of Christians, who, refusing to conform to normal religious practices, suffered
from great unpopularity but were, as far as Pliny could see, harmless. In his
reply, a model of judiciousness, Trajan advised Pliny not to ferret out
Christians nor to accept unsupported charges and to punish only those whose
behavior was ostentatiously recalcitrant. Clearly in Trajan's time the Roman
government did not yet have (and, indeed, was not to have for another century)
any policy of persecution of the Christians; official action was based on the
need to maintain good order, not on religious hostility. The correspondence also
illustrates the wasteful expenditure of cities on lavish buildings and
competition for municipal honors, an indication that the finances of the empire
were already beginning to show inflationary trends.
undertook or encouraged extensive public works in the provinces, Italy, and
Rome: roads, bridges, aqueducts, the reclamation of wastelands, the construction
of harbors and buildings. Impressive examples survive in Spain, in North Africa,
in the Balkans, and in Italy. Rome, in particular, was enriched by Trajan's
projects. A new aqueduct brought water from the north. A splendid public bathing
complex was erected on the Esquiline Hill, and a magnificent new forum was
designed by the architect Apollodorus of Damascus. It comprised a porticoed
square in the centre of which stood a colossal equestrian statue of the emperor.
On either side, the Capitoline and Quirinal hills were cut back for the
construction of two hemicycles in brick, which, each rising to several stories,
provided streets of shops and warehouses.
the new forum was a public hall, or basilica, and behind this a court flanked by
libraries for Greek and Latin books and backed by a temple. In this court rose
the still-standing Trajan's Column, an innovative work of art that commemorated
his Dacian Wars. Its cubical base, decorated with reliefs of heaps of captured
arms, later received Trajan's ashes. The column itself is encircled by a
continuous spiral relief, portraying scenes from the two Dacian campaigns. These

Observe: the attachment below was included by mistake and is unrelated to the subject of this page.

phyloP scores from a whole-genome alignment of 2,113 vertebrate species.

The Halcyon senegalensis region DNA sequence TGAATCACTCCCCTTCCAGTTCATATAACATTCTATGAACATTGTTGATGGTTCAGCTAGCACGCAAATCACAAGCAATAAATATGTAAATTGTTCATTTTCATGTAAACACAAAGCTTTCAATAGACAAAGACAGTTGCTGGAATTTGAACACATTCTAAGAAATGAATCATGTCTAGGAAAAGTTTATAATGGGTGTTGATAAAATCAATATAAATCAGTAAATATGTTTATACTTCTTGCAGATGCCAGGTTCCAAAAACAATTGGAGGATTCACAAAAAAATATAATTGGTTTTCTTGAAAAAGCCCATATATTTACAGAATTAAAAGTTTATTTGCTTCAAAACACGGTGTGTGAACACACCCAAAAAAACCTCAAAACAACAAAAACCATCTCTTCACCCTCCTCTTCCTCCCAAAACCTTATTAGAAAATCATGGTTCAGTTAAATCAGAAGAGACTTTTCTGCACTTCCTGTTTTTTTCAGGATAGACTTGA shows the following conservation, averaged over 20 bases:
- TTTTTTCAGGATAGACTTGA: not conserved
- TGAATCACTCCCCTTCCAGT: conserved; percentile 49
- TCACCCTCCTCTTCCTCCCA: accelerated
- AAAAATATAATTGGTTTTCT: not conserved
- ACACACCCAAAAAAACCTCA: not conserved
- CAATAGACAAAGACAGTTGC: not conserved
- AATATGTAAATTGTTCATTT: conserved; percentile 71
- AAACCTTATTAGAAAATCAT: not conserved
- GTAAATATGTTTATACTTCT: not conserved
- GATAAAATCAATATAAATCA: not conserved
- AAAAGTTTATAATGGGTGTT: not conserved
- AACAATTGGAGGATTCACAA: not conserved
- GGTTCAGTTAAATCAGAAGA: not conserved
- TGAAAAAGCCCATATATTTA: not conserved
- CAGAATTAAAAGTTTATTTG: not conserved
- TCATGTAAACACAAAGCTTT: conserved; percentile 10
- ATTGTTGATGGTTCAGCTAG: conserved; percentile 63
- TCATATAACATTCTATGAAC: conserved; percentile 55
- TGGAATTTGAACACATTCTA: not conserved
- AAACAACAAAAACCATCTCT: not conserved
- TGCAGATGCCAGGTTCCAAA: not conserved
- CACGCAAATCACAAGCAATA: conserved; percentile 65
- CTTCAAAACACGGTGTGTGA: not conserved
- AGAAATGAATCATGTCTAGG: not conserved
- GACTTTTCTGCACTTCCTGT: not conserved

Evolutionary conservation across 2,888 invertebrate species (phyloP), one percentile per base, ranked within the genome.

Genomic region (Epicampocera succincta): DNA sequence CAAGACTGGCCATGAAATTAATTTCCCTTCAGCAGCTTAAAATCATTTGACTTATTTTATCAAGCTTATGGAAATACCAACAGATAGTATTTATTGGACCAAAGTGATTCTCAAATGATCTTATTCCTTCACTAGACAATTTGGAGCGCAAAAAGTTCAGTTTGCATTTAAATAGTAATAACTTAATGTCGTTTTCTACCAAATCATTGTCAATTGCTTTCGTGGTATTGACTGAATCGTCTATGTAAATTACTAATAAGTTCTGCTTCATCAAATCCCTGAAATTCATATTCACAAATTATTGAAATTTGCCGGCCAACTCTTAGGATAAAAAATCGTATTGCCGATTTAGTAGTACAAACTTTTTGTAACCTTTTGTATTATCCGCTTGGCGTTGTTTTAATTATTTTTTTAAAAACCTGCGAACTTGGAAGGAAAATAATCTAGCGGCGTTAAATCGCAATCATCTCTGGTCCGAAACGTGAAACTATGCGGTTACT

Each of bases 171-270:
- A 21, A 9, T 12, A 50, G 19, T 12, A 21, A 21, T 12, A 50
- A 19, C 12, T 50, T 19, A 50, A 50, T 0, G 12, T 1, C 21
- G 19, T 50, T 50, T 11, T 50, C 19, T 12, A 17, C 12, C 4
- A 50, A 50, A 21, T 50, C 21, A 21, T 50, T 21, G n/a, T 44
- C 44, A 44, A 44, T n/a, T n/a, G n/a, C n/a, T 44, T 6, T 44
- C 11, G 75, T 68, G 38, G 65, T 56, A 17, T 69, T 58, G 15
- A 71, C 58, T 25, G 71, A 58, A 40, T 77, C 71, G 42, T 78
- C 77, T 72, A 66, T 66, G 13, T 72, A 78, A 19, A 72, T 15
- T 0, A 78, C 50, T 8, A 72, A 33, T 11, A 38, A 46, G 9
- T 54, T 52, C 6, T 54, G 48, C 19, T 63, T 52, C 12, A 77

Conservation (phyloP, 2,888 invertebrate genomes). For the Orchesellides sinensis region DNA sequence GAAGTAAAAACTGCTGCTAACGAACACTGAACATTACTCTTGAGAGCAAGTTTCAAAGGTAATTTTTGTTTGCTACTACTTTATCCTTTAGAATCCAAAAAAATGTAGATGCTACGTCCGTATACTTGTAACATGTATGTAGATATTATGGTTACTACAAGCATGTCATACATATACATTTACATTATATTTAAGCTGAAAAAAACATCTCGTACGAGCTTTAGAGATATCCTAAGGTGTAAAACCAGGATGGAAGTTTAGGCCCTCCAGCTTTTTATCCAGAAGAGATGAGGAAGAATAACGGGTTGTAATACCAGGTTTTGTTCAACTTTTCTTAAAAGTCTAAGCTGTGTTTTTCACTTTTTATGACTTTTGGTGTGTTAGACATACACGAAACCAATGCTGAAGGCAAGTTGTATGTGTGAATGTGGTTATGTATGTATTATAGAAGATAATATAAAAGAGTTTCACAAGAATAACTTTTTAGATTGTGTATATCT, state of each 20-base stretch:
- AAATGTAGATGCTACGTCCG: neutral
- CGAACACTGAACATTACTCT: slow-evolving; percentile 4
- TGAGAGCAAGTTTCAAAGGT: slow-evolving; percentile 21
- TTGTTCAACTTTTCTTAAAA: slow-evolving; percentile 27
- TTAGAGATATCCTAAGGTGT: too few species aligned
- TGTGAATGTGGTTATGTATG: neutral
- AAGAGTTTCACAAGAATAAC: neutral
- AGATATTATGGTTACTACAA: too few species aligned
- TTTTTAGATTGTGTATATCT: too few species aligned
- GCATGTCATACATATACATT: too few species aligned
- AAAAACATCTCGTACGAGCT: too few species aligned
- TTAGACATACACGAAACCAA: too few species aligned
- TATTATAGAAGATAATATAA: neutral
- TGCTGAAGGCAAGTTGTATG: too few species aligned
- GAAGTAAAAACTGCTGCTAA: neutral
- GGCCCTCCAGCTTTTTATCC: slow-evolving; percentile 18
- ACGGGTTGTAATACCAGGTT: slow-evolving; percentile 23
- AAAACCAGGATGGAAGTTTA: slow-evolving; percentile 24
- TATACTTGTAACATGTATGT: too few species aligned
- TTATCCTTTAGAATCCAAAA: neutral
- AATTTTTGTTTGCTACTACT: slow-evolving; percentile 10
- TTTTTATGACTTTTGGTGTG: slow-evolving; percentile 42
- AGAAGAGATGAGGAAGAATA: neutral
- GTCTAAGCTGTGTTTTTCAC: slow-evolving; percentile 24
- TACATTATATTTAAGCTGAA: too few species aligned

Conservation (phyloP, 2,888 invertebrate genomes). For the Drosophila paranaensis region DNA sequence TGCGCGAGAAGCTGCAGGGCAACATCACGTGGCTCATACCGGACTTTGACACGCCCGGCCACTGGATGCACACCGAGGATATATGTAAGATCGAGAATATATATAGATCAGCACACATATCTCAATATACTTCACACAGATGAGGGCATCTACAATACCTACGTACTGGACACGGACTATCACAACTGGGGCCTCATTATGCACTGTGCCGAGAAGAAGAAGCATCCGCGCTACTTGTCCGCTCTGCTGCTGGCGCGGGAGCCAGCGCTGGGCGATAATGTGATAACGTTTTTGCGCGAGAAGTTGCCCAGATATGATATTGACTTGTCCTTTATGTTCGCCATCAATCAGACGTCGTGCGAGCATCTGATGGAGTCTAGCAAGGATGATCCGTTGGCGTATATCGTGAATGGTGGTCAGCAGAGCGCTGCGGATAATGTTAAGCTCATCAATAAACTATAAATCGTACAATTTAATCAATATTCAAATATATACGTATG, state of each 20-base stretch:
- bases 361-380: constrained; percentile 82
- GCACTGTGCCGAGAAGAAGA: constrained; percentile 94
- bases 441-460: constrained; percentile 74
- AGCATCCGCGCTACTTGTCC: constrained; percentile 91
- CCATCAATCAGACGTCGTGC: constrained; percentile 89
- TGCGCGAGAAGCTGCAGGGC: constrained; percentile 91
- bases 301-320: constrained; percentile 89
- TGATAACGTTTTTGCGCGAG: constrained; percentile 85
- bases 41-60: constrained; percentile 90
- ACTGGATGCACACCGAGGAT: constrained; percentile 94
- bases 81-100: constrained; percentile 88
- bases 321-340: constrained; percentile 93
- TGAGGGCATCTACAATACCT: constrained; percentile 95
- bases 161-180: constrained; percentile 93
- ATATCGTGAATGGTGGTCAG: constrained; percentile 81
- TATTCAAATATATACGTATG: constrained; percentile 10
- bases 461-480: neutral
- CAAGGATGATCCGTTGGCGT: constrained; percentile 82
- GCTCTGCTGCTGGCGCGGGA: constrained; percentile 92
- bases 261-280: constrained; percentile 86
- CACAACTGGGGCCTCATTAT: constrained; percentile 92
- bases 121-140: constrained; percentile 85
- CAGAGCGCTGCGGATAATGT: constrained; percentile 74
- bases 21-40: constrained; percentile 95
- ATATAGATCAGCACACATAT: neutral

provide a commentary on the campaigns and also a repertory of Roman and Dacian
arms, armour, military buildings, and scenes of fighting. The statue of Trajan
on top of the column was removed during the Middle Ages and replaced in 1588 by
the present one of St. Peter.
civil accomplishments were impressive but except for the alimenta, not
innovative. He is renowned chiefly for abandoning the policy, established by
Augustus and generally adhered to by his successors, of not extending the Roman
frontiers. Despite his title Germanicus, his first year on the Rhine-Danube
frontier was not marked by any major conquest. In 101, however, he resumed the
invasion of Dacia that Domitian had been forced to abandon by Decebalus, the
country's redoubtable king. In two campaigns (101-102 and 105-106), Trajan
captured the Dacian capital of Sarmizegethusa (modern Varhély), which lay to
the north of the Iron Gate in western Romania; Decebalus evaded capture by
suicide. Trajan created a new province of Dacia north of the Danube within the
curve of the Carpathian Mountains. This provided land for Roman settlers, opened
for exploitation rich mines of gold and salt, and established a defensive zone
to absorb movements of nomads from the steppes of southern Russia.
second major war was against the Parthians, Rome's traditional enemy in the
east. The chronology of his campaigns is uncertain. In preparation for them, in
105/106, one of his generals annexed the Nabataean kingdom, the part of Arabia
extending east and south of Judaea. Next, about 110, the Parthians deposed the
pro-Roman king of Armenia, whereupon, in 113/114, Trajan campaigned to reinstate
him. In the following year (115) he annexed upper Mesopotamia and, in the same
or next year, moved down the Tigris River to capture the Parthian capital of
Ctesiphon. He reached the Persian Gulf, where he is said to have wept because he
was too old to repeat Alexander the Great's achievements in India.
in 115, Trajan barely escaped death in an earthquake that devastated Antioch
(modern Antakya, Turkey). In 116 revolts broke out both in the newly conquered
territories and in Jewish communities in several of the eastern provinces.
Trajan, discouraged and in ill health, left Antioch for Rome. He died, in his
64th year, at Selinus (modern Selindi) on the southern coast of Asia Minor. His
ashes were returned to Rome for a state funeral and burial in the base of his
column. Just before his death was made public, it was announced that he had
adopted Hadrian, who in 100 had married Trajan's favorite niece.
Hadrian differed completely in temperament from Trajan and initially had not
been advanced with any unusual speed, Trajan, a few years before his death, had
made him governor of Syria, where he was responsible for the logistical support
of the Parthian campaign. But Trajan did not then adopt him or give any
indication of a choice of successor. Hence contemporary gossip stamped the
announcement of Hadrian's last-minute adoption as a fiction put out by the
empress Plotina, though it was probably a genuine deathbed decision.
historians differ in their judgments of Trajan both as a ruler and as a
conqueror. Some think that his Dacian campaigns brought the empire new revenues
and strengthened the Danubian frontier. Others regard his success as having been
prepared by Domitian and his Parthian war as having overstrained the resources
of the empire because of his megalomanic desire for military glory.